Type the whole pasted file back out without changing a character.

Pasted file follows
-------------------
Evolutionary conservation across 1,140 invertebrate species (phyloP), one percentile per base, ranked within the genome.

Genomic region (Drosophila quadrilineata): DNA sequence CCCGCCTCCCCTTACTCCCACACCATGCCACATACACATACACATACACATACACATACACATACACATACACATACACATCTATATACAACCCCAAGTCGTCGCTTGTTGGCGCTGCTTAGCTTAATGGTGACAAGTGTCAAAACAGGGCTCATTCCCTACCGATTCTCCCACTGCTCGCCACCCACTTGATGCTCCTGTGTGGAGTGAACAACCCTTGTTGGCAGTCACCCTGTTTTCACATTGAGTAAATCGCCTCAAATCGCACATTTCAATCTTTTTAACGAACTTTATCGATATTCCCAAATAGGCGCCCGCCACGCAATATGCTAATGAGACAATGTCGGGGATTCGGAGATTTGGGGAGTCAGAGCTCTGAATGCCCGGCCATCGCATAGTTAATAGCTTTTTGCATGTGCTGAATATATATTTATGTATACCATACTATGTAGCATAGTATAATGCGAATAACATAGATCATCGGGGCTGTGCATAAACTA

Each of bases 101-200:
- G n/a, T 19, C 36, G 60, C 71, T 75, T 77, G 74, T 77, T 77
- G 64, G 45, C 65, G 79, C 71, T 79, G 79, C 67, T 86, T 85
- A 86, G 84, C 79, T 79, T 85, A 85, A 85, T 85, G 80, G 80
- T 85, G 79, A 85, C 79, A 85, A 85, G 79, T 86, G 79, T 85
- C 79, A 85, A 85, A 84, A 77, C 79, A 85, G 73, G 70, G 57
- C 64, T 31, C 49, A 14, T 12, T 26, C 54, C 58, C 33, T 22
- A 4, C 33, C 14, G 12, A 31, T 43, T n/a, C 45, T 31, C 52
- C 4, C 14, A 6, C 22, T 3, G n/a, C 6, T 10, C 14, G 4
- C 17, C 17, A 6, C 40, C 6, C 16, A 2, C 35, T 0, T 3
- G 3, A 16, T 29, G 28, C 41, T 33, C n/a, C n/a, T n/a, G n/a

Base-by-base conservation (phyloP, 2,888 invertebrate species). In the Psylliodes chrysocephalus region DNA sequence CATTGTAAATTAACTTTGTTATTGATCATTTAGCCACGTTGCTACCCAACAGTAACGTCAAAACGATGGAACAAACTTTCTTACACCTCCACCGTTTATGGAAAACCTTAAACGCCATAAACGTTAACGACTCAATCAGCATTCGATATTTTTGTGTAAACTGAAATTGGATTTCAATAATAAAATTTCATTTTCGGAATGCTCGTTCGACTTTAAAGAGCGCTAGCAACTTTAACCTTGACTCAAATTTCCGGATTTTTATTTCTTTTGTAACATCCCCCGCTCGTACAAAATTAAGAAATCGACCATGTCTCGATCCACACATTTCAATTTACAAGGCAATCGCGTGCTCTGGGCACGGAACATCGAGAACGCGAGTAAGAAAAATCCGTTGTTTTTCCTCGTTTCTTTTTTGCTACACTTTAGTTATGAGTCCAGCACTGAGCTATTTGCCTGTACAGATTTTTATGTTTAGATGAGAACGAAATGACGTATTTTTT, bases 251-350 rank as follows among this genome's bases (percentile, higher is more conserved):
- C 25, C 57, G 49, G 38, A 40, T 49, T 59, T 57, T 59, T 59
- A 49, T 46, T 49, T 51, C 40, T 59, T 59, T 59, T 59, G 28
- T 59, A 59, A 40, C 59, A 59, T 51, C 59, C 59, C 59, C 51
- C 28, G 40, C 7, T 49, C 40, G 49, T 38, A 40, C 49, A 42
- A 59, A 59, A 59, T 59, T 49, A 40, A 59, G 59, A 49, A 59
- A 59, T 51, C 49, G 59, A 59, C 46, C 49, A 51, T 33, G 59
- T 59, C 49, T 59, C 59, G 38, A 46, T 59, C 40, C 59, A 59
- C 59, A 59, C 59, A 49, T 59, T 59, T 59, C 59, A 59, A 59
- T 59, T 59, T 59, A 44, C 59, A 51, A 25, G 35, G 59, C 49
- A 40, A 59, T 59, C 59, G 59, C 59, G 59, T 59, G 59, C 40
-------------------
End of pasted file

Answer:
Evolutionary conservation across 1,140 invertebrate species (phyloP), one percentile per base, ranked within the genome.

Genomic region (Drosophila quadrilineata): DNA sequence CCCGCCTCCCCTTACTCCCACACCATGCCACATACACATACACATACACATACACATACACATACACATACACATACACATCTATATACAACCCCAAGTCGTCGCTTGTTGGCGCTGCTTAGCTTAATGGTGACAAGTGTCAAAACAGGGCTCATTCCCTACCGATTCTCCCACTGCTCGCCACCCACTTGATGCTCCTGTGTGGAGTGAACAACCCTTGTTGGCAGTCACCCTGTTTTCACATTGAGTAAATCGCCTCAAATCGCACATTTCAATCTTTTTAACGAACTTTATCGATATTCCCAAATAGGCGCCCGCCACGCAATATGCTAATGAGACAATGTCGGGGATTCGGAGATTTGGGGAGTCAGAGCTCTGAATGCCCGGCCATCGCATAGTTAATAGCTTTTTGCATGTGCTGAATATATATTTATGTATACCATACTATGTAGCATAGTATAATGCGAATAACATAGATCATCGGGGCTGTGCATAAACTA

Each of bases 101-200:
- G n/a, T 19, C 36, G 60, C 71, T 75, T 77, G 74, T 77, T 77
- G 64, G 45, C 65, G 79, C 71, T 79, G 79, C 67, T 86, T 85
- A 86, G 84, C 79, T 79, T 85, A 85, A 85, T 85, G 80, G 80
- T 85, G 79, A 85, C 79, A 85, A 85, G 79, T 86, G 79, T 85
- C 79, A 85, A 85, A 84, A 77, C 79, A 85, G 73, G 70, G 57
- C 64, T 31, C 49, A 14, T 12, T 26, C 54, C 58, C 33, T 22
- A 4, C 33, C 14, G 12, A 31, T 43, T n/a, C 45, T 31, C 52
- C 4, C 14, A 6, C 22, T 3, G n/a, C 6, T 10, C 14, G 4
- C 17, C 17, A 6, C 40, C 6, C 16, A 2, C 35, T 0, T 3
- G 3, A 16, T 29, G 28, C 41, T 33, C n/a, C n/a, T n/a, G n/a

Base-by-base conservation (phyloP, 2,888 invertebrate species). In the Psylliodes chrysocephalus region DNA sequence CATTGTAAATTAACTTTGTTATTGATCATTTAGCCACGTTGCTACCCAACAGTAACGTCAAAACGATGGAACAAACTTTCTTACACCTCCACCGTTTATGGAAAACCTTAAACGCCATAAACGTTAACGACTCAATCAGCATTCGATATTTTTGTGTAAACTGAAATTGGATTTCAATAATAAAATTTCATTTTCGGAATGCTCGTTCGACTTTAAAGAGCGCTAGCAACTTTAACCTTGACTCAAATTTCCGGATTTTTATTTCTTTTGTAACATCCCCCGCTCGTACAAAATTAAGAAATCGACCATGTCTCGATCCACACATTTCAATTTACAAGGCAATCGCGTGCTCTGGGCACGGAACATCGAGAACGCGAGTAAGAAAAATCCGTTGTTTTTCCTCGTTTCTTTTTTGCTACACTTTAGTTATGAGTCCAGCACTGAGCTATTTGCCTGTACAGATTTTTATGTTTAGATGAGAACGAAATGACGTATTTTTT, bases 251-350 rank as follows among this genome's bases (percentile, higher is more conserved):
- C 25, C 57, G 49, G 38, A 40, T 49, T 59, T 57, T 59, T 59
- A 49, T 46, T 49, T 51, C 40, T 59, T 59, T 59, T 59, G 28
- T 59, A 59, A 40, C 59, A 59, T 51, C 59, C 59, C 59, C 51
- C 28, G 40, C 7, T 49, C 40, G 49, T 38, A 40, C 49, A 42
- A 59, A 59, A 59, T 59, T 49, A 40, A 59, G 59, A 49, A 59
- A 59, T 51, C 49, G 59, A 59, C 46, C 49, A 51, T 33, G 59
- T 59, C 49, T 59, C 59, G 38, A 46, T 59, C 40, C 59, A 59
- C 59, A 59, C 59, A 49, T 59, T 59, T 59, C 59, A 59, A 59
- T 59, T 59, T 59, A 44, C 59, A 51, A 25, G 35, G 59, C 49
- A 40, A 59, T 59, C 59, G 59, C 59, G 59, T 59, G 59, C 40